This is the wisteria over the cedar beam milled from a tree taken down more than a decade ago, replacing a beam that rotted over time. In a few days the wisteria will be fully in bloom, a moment I look forward to every year, and have since we first planted the it, a gift from John’s mum nearly 40 springs ago. She gave us two, which have become many; we have three growing on various places and have rooted strands for others, most recently the lifeguard at the pool where we swim 3 times a week. The wisteria traveled to Canada in John’s mum’s suitcase, rooted from her own mother’s vine in Suffolk. For nearly 40 years I’ve come up our driveway to see the wisteria blooming in May and each time I’ve felt overcome with its beauty. It receives almost no care. It doesn’t want any. John prunes the long strands back to the 4th bud as his mother showed him and that’s it. For 5 or 6 years robins nested at the western edge of the beam where the wisteria meets a New Dawn rose, a little haven under the eaves, until the little haven was discovered by a weasel who raided the nest of its 3 blue eggs, eating them on the laundry stoop and leaving the shells as the robins shrieked from nearby lilacs. I miss the robins but now that we have Winter the cat, it’s best that they nest somewhere else. A few times they nested in the little elbow of the downspout on the printshop. Those were the years we were lucky enough to see the young fly. I wrote about the robins, the nests in the downspout and the wisteria, in my book, Mnemonic: A Book of Trees, featured on its publisher’s page today with other books about the natural world:
So now it’s back to the downspout and the mother is one that nest as I write. I loved watching her prepare the nest back in April. There had been one there in the past and I know that sometimes robins simply build on top of an old one but that earlier nest had fallen, a perfect construction of woven twigs and moss, held together with mud, and then lined with grass. The new nest took a few days to build and, at the end, the bird crouched in it and plumped out her body, turning as she did so. This formed a cup to the dimensions of her body. She carried wisps of grass to it and then I think she laid her eggs, one a day for three days.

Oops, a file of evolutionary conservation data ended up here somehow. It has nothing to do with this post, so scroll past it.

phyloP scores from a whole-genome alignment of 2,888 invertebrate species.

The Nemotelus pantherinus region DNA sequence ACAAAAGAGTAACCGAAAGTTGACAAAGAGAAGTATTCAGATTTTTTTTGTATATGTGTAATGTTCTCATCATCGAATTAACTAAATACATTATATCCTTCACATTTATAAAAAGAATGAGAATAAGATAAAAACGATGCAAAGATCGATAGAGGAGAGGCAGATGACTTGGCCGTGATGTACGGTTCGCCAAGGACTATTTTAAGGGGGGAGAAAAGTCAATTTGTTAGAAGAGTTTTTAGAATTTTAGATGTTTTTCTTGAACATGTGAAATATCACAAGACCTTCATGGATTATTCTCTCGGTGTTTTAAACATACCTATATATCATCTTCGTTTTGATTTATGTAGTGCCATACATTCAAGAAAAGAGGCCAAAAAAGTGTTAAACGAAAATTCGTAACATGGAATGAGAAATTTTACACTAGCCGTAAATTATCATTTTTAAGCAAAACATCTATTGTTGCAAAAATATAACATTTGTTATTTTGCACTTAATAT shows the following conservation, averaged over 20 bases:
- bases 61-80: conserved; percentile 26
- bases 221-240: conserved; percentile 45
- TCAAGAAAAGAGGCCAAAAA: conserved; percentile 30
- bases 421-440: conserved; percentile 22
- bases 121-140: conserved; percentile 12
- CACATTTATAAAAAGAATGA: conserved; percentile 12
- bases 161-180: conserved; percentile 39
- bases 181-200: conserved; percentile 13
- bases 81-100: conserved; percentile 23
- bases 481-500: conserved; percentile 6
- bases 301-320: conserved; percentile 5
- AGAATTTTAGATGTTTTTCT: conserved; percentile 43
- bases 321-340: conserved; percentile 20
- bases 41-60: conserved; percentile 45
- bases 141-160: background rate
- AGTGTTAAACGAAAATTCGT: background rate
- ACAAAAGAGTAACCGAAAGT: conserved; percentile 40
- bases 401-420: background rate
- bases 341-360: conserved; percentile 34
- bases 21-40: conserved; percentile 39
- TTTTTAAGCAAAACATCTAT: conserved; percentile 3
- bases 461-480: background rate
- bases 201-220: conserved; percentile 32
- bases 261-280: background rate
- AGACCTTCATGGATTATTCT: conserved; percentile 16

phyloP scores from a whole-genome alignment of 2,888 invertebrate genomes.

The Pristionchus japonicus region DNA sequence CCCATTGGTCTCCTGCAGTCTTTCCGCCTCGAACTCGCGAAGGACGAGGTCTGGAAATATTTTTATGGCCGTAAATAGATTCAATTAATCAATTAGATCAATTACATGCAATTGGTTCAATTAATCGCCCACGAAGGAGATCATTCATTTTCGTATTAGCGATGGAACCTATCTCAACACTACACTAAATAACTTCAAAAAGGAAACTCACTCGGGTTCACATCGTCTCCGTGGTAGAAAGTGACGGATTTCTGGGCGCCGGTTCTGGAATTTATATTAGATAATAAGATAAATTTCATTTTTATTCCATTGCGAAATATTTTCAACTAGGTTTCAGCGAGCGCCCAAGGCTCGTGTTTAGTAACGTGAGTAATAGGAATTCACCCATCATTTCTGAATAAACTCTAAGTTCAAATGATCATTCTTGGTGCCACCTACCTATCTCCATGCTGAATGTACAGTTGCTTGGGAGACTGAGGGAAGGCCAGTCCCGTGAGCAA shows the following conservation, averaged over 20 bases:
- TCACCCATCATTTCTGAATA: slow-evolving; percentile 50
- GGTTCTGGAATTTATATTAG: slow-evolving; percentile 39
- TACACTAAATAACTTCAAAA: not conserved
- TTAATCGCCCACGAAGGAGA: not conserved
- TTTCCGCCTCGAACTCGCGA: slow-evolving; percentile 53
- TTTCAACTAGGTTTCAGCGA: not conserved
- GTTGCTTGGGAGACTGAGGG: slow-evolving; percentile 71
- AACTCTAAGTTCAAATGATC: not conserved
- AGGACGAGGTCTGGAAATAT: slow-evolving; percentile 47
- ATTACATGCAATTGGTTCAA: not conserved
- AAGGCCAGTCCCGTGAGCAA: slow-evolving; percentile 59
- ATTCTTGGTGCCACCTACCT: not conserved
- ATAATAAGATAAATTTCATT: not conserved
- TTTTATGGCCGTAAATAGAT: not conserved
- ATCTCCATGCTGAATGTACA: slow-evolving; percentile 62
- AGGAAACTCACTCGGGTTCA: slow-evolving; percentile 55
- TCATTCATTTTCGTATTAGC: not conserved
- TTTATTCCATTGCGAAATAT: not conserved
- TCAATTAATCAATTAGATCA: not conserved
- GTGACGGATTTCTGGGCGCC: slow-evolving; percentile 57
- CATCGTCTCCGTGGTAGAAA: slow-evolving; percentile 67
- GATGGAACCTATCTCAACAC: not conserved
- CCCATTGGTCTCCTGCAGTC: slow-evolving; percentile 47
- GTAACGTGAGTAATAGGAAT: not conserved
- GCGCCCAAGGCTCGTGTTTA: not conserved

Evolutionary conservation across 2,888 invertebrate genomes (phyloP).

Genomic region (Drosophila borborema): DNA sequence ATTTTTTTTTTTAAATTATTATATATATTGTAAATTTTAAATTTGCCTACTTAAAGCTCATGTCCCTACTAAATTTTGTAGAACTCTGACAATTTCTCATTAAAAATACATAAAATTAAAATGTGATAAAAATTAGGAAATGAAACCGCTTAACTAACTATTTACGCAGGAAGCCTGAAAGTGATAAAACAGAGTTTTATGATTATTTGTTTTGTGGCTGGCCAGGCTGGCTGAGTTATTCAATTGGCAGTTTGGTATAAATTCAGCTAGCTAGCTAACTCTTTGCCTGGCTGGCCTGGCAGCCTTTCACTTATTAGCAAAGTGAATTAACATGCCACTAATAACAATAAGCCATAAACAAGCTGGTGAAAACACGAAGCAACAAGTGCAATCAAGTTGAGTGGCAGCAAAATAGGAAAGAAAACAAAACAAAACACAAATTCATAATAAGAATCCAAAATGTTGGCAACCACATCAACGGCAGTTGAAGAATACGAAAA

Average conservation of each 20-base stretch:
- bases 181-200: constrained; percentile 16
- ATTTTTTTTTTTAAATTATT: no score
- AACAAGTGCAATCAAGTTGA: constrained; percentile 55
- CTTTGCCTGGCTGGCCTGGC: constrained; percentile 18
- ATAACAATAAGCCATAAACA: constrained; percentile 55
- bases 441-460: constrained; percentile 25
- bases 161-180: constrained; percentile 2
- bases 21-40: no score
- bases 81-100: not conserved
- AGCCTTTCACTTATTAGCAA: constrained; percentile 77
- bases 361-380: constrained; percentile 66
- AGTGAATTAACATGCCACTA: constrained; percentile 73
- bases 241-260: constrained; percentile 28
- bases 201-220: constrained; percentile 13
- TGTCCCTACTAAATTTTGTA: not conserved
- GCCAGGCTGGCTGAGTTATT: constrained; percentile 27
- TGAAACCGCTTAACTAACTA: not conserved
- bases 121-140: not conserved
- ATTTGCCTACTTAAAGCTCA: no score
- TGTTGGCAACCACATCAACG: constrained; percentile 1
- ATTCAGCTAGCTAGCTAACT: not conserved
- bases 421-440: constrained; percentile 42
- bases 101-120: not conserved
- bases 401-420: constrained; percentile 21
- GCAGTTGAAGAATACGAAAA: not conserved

This time around–it’s early July–she simply reoccupied the nest that she had used in April, bringing a little fresh grass for her new family. If we get too near, she glides out and is back again before we know it. I love to hear her mate singing morning, noon, and night, the long rising and falling notes clear and bright.
Of course by now you will know that I am talking about my own family–three children raised in our homemade house, nurtured and loved, and coaxed easily from the nest with every hope for their long survival. Oh, and their return! “So there is also an alas in this song of tenderness. If we return to the old home as to a nest, it is because memories are dreams, because the home of other days has become a great image of lost intimacy.”*
As I write now, robins are plucking soft lichen from a cascara tree beyond my study window. It does go on, the work of mothers and fathers, nest-building, nurture, and the beautiful opening of the wisteria blossoms on a beam across the patio, both a threshold for those coming to our house and for those leaving.
*This little quoted passage is from Gaston Bachelard’s The Poetics of Space